TOKYO (Reuters) - Japan’s trade ministry panel on Friday agreed to set up a baseload power market to ensure equal access to cheap power supplies for new power retail companies as part of reforms to foster competition in the market.
The country’s retail power market was fully liberalized in April, but most of the power generated from nuclear, coal or large hydro plants is still in the hands of former regional power monopolies, limiting opportunities for new entrants.
The new entrants, lacking enough baseload power, mostly rely on higher-cost load from plants such as gas-fired facilities that adjust output as demand fluctuates.
The establishment of a baseload power market by 2019/20 is designed to ensure equal footing for all power firms, the trade industry panel agreed in an interim report on Friday.
The rapid rise in renewable power on the back of a feed-in-tariff scheme in 2012 following the Fukushima nuclear disaster, has reduced incentives to build new fossil fuel-fired plants.
To ensure that fossil fuel plants can maintain a stable income, the panel also agreed to set up a mechanism in 2020/21, similar to one in the United States and Europe, which allows power retailers to buy fossil plants’ power generation capacity.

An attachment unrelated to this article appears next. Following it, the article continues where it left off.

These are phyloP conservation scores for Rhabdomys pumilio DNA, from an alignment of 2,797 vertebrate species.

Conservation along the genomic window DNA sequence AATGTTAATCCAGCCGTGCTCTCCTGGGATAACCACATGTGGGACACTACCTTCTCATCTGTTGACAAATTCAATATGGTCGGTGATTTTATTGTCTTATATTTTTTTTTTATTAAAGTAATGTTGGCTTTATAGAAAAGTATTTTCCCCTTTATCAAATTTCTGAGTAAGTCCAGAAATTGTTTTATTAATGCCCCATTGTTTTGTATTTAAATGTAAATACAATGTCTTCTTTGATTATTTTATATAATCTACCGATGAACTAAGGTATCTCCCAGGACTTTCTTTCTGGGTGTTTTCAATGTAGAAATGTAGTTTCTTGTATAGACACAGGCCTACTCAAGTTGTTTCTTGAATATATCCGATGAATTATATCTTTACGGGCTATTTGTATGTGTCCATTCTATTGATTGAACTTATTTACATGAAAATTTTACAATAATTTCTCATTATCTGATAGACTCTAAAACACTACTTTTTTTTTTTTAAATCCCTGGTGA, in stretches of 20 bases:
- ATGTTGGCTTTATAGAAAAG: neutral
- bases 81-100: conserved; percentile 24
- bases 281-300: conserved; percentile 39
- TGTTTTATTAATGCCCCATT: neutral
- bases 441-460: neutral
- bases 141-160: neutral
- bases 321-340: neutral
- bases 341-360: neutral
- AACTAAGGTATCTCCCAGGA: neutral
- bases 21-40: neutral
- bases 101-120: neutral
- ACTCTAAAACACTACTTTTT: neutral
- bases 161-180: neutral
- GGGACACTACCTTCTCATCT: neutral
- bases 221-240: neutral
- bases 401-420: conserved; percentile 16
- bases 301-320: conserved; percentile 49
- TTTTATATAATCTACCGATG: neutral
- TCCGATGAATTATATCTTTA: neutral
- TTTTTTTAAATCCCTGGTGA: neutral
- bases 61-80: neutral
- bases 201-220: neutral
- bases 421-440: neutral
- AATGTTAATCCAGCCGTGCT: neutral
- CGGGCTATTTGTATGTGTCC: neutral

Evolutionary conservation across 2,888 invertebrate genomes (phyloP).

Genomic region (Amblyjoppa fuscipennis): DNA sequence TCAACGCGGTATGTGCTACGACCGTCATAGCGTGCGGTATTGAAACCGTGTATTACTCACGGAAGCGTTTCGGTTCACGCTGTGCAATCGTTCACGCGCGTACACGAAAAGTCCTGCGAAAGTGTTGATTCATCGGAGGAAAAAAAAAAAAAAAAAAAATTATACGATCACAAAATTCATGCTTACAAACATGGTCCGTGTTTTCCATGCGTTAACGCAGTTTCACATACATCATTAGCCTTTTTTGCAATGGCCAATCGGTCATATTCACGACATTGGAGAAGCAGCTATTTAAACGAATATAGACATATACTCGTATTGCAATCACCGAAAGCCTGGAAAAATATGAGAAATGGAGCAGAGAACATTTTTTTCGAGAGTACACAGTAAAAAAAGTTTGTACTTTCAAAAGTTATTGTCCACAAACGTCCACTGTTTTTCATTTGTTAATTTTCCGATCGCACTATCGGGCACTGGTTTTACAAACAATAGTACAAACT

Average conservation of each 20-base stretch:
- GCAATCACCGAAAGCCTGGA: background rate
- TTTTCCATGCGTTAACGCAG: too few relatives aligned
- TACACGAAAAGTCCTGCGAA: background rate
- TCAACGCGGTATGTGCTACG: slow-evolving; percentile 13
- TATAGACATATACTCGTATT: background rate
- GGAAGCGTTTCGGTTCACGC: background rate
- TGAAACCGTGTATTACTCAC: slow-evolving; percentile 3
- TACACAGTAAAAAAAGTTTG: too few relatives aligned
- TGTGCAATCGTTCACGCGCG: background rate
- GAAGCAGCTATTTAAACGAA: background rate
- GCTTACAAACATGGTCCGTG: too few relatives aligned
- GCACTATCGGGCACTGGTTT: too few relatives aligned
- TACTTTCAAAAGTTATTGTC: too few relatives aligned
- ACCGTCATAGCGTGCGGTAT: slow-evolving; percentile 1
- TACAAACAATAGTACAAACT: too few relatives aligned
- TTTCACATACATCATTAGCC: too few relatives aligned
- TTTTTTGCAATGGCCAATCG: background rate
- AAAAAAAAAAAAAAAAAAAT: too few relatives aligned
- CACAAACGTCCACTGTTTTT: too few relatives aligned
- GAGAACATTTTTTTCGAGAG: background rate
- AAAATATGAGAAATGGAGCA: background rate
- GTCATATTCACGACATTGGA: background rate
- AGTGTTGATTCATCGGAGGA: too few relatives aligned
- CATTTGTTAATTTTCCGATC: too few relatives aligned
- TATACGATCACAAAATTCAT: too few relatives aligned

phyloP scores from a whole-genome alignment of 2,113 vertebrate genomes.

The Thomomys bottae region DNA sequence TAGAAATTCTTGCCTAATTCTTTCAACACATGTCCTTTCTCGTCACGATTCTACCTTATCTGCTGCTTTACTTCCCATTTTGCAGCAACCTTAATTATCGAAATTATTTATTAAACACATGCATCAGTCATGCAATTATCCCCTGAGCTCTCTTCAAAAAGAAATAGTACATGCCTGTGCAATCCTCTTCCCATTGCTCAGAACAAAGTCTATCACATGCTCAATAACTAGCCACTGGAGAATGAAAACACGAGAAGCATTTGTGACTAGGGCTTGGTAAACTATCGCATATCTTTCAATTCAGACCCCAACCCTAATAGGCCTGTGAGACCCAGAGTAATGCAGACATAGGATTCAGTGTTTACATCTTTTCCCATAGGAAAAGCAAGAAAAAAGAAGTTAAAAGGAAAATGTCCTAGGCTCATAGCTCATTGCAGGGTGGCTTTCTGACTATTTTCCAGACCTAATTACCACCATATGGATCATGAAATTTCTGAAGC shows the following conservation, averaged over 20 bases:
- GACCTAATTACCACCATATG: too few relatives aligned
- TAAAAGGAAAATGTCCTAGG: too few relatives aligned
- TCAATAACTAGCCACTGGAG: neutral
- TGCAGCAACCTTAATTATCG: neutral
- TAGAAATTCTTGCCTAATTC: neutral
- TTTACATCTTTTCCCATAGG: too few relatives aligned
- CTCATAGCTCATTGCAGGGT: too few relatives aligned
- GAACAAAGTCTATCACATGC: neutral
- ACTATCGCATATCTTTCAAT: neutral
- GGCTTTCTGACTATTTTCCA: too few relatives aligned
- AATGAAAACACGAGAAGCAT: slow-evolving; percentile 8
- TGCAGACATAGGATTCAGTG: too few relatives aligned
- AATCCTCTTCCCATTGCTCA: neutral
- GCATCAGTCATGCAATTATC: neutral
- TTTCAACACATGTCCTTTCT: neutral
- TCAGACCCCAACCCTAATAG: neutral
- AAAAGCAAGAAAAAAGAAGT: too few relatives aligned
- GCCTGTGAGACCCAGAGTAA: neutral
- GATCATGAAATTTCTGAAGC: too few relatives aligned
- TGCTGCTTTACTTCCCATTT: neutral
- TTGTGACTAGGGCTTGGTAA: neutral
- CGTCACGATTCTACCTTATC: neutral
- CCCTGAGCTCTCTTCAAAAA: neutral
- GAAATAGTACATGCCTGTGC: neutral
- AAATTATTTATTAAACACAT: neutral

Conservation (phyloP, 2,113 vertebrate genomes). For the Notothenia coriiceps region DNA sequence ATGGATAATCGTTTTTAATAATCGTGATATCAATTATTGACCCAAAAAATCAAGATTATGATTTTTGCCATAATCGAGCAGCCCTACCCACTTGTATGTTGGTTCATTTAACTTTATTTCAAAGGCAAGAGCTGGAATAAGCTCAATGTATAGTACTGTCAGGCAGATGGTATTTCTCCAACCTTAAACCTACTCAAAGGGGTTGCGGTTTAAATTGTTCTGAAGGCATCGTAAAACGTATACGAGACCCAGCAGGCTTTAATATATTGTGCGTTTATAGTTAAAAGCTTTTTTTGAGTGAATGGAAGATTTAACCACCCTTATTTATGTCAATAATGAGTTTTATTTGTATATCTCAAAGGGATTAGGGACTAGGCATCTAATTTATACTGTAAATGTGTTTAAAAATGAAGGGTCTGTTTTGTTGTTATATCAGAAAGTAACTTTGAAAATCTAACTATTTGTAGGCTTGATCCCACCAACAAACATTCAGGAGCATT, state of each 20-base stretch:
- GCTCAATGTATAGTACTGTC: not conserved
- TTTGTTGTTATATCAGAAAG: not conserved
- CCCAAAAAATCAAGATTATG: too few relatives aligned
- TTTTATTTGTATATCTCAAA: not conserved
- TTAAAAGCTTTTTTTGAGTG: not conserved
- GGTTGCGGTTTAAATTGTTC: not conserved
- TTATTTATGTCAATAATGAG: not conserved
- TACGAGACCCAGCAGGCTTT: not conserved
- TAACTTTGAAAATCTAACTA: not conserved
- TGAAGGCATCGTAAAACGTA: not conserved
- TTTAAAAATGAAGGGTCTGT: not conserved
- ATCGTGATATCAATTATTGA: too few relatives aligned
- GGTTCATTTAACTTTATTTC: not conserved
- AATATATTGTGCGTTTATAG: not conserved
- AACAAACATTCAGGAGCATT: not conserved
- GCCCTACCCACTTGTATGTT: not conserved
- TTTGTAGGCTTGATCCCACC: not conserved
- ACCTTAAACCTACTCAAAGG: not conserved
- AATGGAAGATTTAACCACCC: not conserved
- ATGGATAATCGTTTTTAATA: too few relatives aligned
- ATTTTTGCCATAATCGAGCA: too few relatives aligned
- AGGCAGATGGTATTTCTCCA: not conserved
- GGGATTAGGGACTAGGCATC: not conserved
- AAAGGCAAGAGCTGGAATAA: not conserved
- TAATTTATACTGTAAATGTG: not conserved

The panel also aims to set up a market for non-fossil fuel fired power to fix the problem of limited opportunities for procuring renewable power.
Chairman of the federation of Japan’s former power monopolies, Satoru Katsuno, who also serves as Chubu Electric Power’s president, said on Friday the reforms would have a big impact on their businesses and asked for the government’s help in streamlining various measures.
The panel also agreed to spread widely compensation costs for the Fukushima nuclear disaster and pass on part of the costs, equal to up to 2.4 trillion yen ($20.32 billion), on power fees, over 40 years from 2020.
Japan’s government last week nearly doubled its projections for costs related to the Fukushima nuclear disaster to 21.5 trillion yen, including about 8 trillion yen for compensation, putting up pressure on operator Tokyo Electric Power to step up reform and improve its performance.
Reporting by Osamu Tsukimori. Editing by Jane Merriman